Almost one fifth of the world’s population has some kind of disability. Online courses can reduce many barriers to education for these learners by providing access to courses from any location, at any time, and through the use of assistive technologies.
edX is dedicated to creating a platform that is not only itself accessible, but also enables course content creators to create accessible content. If you encounter platform issues that you believe might affect your ability to provide accessible course content, please contact us at firstname.lastname@example.org. We welcome any comments and questions.
Use of authoring tools other than those provided by edX might result in inaccessible course content. However, for clarity, use of edX authoring tools does not ensure that your course content will be accessible.
In the following sections, we provide guidance on creating and delivering course content that allows students to use built-in accessibility functionality (such as text-to-speech and magnification features), assistive technologies, and alternative formats. These practices consider learners with diverse needs, such as those in the following list.
Blind learners who use a screen reader, which reads page text aloud, or a Braille display device, which renders page text in refreshable Braille.
Low-vision learners who use screen magnification software to enlarge or modify the contrast of text and other onscreen content.
Learners with vision impairments, such as difficulty seeing in low-light conditions, who modify their browser or operating system to change background colors and text settings to make text easier to read.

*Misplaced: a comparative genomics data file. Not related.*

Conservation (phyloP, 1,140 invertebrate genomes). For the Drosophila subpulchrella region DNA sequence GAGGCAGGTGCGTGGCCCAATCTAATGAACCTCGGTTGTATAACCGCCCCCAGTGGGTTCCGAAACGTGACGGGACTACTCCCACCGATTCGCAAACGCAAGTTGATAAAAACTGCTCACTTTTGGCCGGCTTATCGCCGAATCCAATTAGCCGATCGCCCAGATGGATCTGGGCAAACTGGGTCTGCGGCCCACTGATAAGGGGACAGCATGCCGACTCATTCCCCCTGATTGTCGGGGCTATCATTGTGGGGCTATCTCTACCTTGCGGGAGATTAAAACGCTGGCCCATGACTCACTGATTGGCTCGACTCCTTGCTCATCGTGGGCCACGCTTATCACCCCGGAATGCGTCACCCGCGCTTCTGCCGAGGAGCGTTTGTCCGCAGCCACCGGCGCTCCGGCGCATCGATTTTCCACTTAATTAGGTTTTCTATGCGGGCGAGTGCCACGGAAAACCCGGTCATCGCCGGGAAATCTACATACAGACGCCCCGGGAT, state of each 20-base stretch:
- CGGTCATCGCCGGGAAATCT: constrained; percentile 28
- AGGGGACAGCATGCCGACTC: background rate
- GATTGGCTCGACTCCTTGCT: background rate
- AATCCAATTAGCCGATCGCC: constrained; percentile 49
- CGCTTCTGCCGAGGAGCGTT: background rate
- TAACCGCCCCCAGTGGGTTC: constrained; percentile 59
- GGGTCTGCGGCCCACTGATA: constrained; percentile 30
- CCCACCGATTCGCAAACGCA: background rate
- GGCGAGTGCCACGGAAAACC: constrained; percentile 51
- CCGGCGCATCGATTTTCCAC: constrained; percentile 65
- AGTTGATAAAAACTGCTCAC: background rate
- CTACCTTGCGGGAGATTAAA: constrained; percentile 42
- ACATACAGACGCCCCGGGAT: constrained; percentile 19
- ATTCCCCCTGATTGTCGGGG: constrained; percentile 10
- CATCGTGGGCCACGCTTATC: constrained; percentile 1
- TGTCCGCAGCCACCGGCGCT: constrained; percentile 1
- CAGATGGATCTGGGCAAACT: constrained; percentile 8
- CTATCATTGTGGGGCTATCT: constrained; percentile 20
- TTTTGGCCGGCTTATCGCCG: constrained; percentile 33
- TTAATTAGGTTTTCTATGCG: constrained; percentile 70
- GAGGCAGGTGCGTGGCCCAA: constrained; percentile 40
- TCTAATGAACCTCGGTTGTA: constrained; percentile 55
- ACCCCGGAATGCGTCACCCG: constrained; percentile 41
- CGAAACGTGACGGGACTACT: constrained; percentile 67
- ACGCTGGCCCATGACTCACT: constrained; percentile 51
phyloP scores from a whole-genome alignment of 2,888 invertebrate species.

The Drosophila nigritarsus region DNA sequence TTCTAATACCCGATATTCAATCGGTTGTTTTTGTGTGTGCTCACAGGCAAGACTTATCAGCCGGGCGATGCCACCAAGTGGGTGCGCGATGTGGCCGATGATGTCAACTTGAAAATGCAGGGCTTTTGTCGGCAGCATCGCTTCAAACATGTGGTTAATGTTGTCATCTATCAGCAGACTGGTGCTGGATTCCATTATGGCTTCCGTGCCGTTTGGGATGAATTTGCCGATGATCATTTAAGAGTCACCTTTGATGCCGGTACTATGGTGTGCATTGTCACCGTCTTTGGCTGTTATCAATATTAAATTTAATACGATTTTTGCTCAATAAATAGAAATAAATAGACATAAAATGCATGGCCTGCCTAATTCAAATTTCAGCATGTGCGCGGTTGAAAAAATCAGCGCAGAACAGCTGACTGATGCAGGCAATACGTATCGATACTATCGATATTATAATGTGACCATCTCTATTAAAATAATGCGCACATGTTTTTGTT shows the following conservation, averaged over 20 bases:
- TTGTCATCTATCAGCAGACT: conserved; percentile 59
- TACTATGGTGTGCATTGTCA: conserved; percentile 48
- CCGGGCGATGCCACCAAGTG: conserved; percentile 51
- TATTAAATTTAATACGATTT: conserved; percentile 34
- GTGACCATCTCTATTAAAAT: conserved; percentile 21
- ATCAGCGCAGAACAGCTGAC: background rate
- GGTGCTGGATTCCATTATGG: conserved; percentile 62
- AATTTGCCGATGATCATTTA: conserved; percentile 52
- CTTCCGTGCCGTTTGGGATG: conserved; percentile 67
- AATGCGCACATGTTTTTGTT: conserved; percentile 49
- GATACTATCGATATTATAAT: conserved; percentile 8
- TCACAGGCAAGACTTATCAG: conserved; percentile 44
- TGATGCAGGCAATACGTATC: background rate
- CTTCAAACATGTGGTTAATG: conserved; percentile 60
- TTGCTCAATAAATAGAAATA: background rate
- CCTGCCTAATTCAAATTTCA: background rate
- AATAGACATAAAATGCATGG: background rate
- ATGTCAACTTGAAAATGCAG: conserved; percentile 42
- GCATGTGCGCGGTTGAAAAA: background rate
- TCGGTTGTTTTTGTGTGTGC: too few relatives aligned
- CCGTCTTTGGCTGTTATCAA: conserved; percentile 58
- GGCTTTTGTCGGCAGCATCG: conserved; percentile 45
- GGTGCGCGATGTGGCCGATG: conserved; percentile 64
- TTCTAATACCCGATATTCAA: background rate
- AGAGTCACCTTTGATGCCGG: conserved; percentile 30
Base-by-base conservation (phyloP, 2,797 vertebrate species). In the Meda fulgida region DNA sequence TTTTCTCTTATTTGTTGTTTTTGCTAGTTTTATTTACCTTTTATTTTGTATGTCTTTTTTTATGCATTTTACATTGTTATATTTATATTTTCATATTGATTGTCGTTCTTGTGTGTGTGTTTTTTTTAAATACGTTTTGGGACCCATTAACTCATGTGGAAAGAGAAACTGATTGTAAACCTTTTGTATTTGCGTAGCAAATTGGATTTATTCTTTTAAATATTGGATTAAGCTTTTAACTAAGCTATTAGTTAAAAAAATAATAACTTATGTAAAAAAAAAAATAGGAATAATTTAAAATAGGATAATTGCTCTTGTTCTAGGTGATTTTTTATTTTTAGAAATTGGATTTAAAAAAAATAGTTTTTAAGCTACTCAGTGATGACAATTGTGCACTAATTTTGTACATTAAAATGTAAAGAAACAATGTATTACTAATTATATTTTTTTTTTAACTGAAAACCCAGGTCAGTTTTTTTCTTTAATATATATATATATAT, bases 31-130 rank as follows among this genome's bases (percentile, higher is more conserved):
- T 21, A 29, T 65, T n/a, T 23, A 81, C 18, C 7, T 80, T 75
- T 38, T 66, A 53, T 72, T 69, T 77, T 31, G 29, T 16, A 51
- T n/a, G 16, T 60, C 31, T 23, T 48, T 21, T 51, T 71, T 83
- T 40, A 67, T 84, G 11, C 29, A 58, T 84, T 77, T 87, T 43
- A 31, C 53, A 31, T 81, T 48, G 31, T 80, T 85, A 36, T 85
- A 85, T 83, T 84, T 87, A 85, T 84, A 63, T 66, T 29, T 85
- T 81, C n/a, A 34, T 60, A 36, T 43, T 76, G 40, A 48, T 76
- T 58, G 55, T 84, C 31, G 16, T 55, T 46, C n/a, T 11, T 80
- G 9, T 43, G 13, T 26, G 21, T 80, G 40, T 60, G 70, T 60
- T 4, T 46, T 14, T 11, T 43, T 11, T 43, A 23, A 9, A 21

Learners with learning disabilities, such as dyslexia, who use text-to- speech technology that reads page content aloud.
Physically disabled learners who control their computers using switching devices, voice recognition software, or eye gaze-activated technology instead of mouse devices or keyboards.
Learners who modify their operating system settings to make the mouse or keyboard easier to use.
Learners with hearing impairments who cannot access audio content and need the equivalent information in an alternative format, such as captions.
edX highly recommends that you implement the best practices in this document and in other resources. If you cannot easily address any of these barriers to providing accessible course content, edX recommends that you consult with resources at your organization such as Disability Services, or assistive technology and accessibility specialists.
The following resources might also assist you in producing accessible course content.
User Agent Accessibility Guidelines (UAAG) may be useful if you’re intending to implement a browser or browser extension that will be compatible with the edX platform.
Authoring Tool Accessibility Guidelines (ATAG) guides our efforts to make edX Studio more accessible.
HTML5 and WAI-ARIA (Accessible Rich Internet Applications) are the standards we follow to ensure that the edX platform is accessible. You should follow the same standards to ensure that learner content inside xBlocks (learning units) is accessible.
The DAISY Consortium contributes to EPUB accessibility standards and has a tool for che checking EPUB document accessibility.
MathML is edX’s preferred markup format for all math content.
MathJax is the system we use for rendering MathML content.
WCAG2ICT covers non-web Information and Communications Technologies.
While your ability to support students in the MOOC context might be different from supporting on-campus students, we encourage you to develop a plan to respond to students who inform you of accessibility barriers to learning. However, given the large numbers of learners enrolling in many of the courses, you will quickly see how important it is to address accessibility concerns when creating a course.